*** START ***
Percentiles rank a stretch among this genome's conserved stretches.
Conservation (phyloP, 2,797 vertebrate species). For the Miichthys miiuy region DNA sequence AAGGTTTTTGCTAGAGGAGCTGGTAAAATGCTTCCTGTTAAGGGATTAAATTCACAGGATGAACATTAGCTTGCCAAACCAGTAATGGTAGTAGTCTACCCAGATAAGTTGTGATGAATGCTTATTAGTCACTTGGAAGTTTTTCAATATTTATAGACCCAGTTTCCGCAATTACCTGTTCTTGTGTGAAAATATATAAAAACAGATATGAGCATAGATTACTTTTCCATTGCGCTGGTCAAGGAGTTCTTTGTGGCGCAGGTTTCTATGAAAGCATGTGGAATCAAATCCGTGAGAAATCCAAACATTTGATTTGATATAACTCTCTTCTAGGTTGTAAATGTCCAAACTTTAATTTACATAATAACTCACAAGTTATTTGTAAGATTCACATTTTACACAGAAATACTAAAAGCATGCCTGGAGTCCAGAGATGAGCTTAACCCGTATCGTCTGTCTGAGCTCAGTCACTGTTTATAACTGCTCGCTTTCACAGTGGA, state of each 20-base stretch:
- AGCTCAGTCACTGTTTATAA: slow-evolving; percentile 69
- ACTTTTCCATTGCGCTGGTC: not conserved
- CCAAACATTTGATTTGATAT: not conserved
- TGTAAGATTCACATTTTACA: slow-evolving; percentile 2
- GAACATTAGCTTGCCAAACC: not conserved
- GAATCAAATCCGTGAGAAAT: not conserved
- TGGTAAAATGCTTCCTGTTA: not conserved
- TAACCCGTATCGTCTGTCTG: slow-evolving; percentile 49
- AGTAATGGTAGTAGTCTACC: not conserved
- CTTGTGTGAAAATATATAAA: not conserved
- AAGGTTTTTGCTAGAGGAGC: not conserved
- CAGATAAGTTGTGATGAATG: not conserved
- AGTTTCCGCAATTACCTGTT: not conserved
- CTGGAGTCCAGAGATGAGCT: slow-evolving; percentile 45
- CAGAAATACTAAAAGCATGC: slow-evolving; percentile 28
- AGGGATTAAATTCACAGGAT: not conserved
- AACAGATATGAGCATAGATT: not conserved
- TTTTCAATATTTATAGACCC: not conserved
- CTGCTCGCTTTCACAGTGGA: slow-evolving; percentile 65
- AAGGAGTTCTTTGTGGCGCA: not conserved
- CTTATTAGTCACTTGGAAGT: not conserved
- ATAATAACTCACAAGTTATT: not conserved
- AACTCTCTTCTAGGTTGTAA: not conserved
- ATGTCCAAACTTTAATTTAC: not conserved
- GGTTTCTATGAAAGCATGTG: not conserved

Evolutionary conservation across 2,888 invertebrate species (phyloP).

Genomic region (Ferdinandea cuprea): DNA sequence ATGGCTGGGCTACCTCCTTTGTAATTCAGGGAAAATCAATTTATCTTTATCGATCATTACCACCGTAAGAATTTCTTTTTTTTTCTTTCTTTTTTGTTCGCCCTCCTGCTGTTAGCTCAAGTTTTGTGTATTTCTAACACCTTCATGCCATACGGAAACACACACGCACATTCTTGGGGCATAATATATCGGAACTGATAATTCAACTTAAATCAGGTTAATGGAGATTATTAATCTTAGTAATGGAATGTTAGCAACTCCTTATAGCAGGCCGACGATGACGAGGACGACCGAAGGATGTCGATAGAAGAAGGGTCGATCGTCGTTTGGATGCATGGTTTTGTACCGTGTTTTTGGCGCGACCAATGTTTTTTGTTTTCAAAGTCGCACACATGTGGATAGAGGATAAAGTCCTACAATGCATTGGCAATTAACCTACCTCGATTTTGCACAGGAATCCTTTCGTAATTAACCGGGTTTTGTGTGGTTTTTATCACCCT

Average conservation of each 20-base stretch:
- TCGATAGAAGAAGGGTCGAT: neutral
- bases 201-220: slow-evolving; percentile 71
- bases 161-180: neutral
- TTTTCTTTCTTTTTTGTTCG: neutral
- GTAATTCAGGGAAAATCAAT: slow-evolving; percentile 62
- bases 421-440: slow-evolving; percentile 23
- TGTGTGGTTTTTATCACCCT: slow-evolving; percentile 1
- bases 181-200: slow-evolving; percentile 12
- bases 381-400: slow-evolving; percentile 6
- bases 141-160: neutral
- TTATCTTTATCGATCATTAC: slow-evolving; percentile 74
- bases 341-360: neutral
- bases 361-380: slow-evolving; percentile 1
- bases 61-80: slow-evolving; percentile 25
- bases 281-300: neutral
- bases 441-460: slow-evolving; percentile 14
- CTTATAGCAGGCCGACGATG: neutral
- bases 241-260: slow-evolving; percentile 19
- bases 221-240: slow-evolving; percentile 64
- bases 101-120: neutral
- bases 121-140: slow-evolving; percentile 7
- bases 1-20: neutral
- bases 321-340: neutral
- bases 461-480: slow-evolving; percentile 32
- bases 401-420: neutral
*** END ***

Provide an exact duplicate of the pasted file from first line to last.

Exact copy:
Percentiles rank a stretch among this genome's conserved stretches.
Conservation (phyloP, 2,797 vertebrate species). For the Miichthys miiuy region DNA sequence AAGGTTTTTGCTAGAGGAGCTGGTAAAATGCTTCCTGTTAAGGGATTAAATTCACAGGATGAACATTAGCTTGCCAAACCAGTAATGGTAGTAGTCTACCCAGATAAGTTGTGATGAATGCTTATTAGTCACTTGGAAGTTTTTCAATATTTATAGACCCAGTTTCCGCAATTACCTGTTCTTGTGTGAAAATATATAAAAACAGATATGAGCATAGATTACTTTTCCATTGCGCTGGTCAAGGAGTTCTTTGTGGCGCAGGTTTCTATGAAAGCATGTGGAATCAAATCCGTGAGAAATCCAAACATTTGATTTGATATAACTCTCTTCTAGGTTGTAAATGTCCAAACTTTAATTTACATAATAACTCACAAGTTATTTGTAAGATTCACATTTTACACAGAAATACTAAAAGCATGCCTGGAGTCCAGAGATGAGCTTAACCCGTATCGTCTGTCTGAGCTCAGTCACTGTTTATAACTGCTCGCTTTCACAGTGGA, state of each 20-base stretch:
- AGCTCAGTCACTGTTTATAA: slow-evolving; percentile 69
- ACTTTTCCATTGCGCTGGTC: not conserved
- CCAAACATTTGATTTGATAT: not conserved
- TGTAAGATTCACATTTTACA: slow-evolving; percentile 2
- GAACATTAGCTTGCCAAACC: not conserved
- GAATCAAATCCGTGAGAAAT: not conserved
- TGGTAAAATGCTTCCTGTTA: not conserved
- TAACCCGTATCGTCTGTCTG: slow-evolving; percentile 49
- AGTAATGGTAGTAGTCTACC: not conserved
- CTTGTGTGAAAATATATAAA: not conserved
- AAGGTTTTTGCTAGAGGAGC: not conserved
- CAGATAAGTTGTGATGAATG: not conserved
- AGTTTCCGCAATTACCTGTT: not conserved
- CTGGAGTCCAGAGATGAGCT: slow-evolving; percentile 45
- CAGAAATACTAAAAGCATGC: slow-evolving; percentile 28
- AGGGATTAAATTCACAGGAT: not conserved
- AACAGATATGAGCATAGATT: not conserved
- TTTTCAATATTTATAGACCC: not conserved
- CTGCTCGCTTTCACAGTGGA: slow-evolving; percentile 65
- AAGGAGTTCTTTGTGGCGCA: not conserved
- CTTATTAGTCACTTGGAAGT: not conserved
- ATAATAACTCACAAGTTATT: not conserved
- AACTCTCTTCTAGGTTGTAA: not conserved
- ATGTCCAAACTTTAATTTAC: not conserved
- GGTTTCTATGAAAGCATGTG: not conserved

Evolutionary conservation across 2,888 invertebrate species (phyloP).

Genomic region (Ferdinandea cuprea): DNA sequence ATGGCTGGGCTACCTCCTTTGTAATTCAGGGAAAATCAATTTATCTTTATCGATCATTACCACCGTAAGAATTTCTTTTTTTTTCTTTCTTTTTTGTTCGCCCTCCTGCTGTTAGCTCAAGTTTTGTGTATTTCTAACACCTTCATGCCATACGGAAACACACACGCACATTCTTGGGGCATAATATATCGGAACTGATAATTCAACTTAAATCAGGTTAATGGAGATTATTAATCTTAGTAATGGAATGTTAGCAACTCCTTATAGCAGGCCGACGATGACGAGGACGACCGAAGGATGTCGATAGAAGAAGGGTCGATCGTCGTTTGGATGCATGGTTTTGTACCGTGTTTTTGGCGCGACCAATGTTTTTTGTTTTCAAAGTCGCACACATGTGGATAGAGGATAAAGTCCTACAATGCATTGGCAATTAACCTACCTCGATTTTGCACAGGAATCCTTTCGTAATTAACCGGGTTTTGTGTGGTTTTTATCACCCT

Average conservation of each 20-base stretch:
- TCGATAGAAGAAGGGTCGAT: neutral
- bases 201-220: slow-evolving; percentile 71
- bases 161-180: neutral
- TTTTCTTTCTTTTTTGTTCG: neutral
- GTAATTCAGGGAAAATCAAT: slow-evolving; percentile 62
- bases 421-440: slow-evolving; percentile 23
- TGTGTGGTTTTTATCACCCT: slow-evolving; percentile 1
- bases 181-200: slow-evolving; percentile 12
- bases 381-400: slow-evolving; percentile 6
- bases 141-160: neutral
- TTATCTTTATCGATCATTAC: slow-evolving; percentile 74
- bases 341-360: neutral
- bases 361-380: slow-evolving; percentile 1
- bases 61-80: slow-evolving; percentile 25
- bases 281-300: neutral
- bases 441-460: slow-evolving; percentile 14
- CTTATAGCAGGCCGACGATG: neutral
- bases 241-260: slow-evolving; percentile 19
- bases 221-240: slow-evolving; percentile 64
- bases 101-120: neutral
- bases 121-140: slow-evolving; percentile 7
- bases 1-20: neutral
- bases 321-340: neutral
- bases 461-480: slow-evolving; percentile 32
- bases 401-420: neutral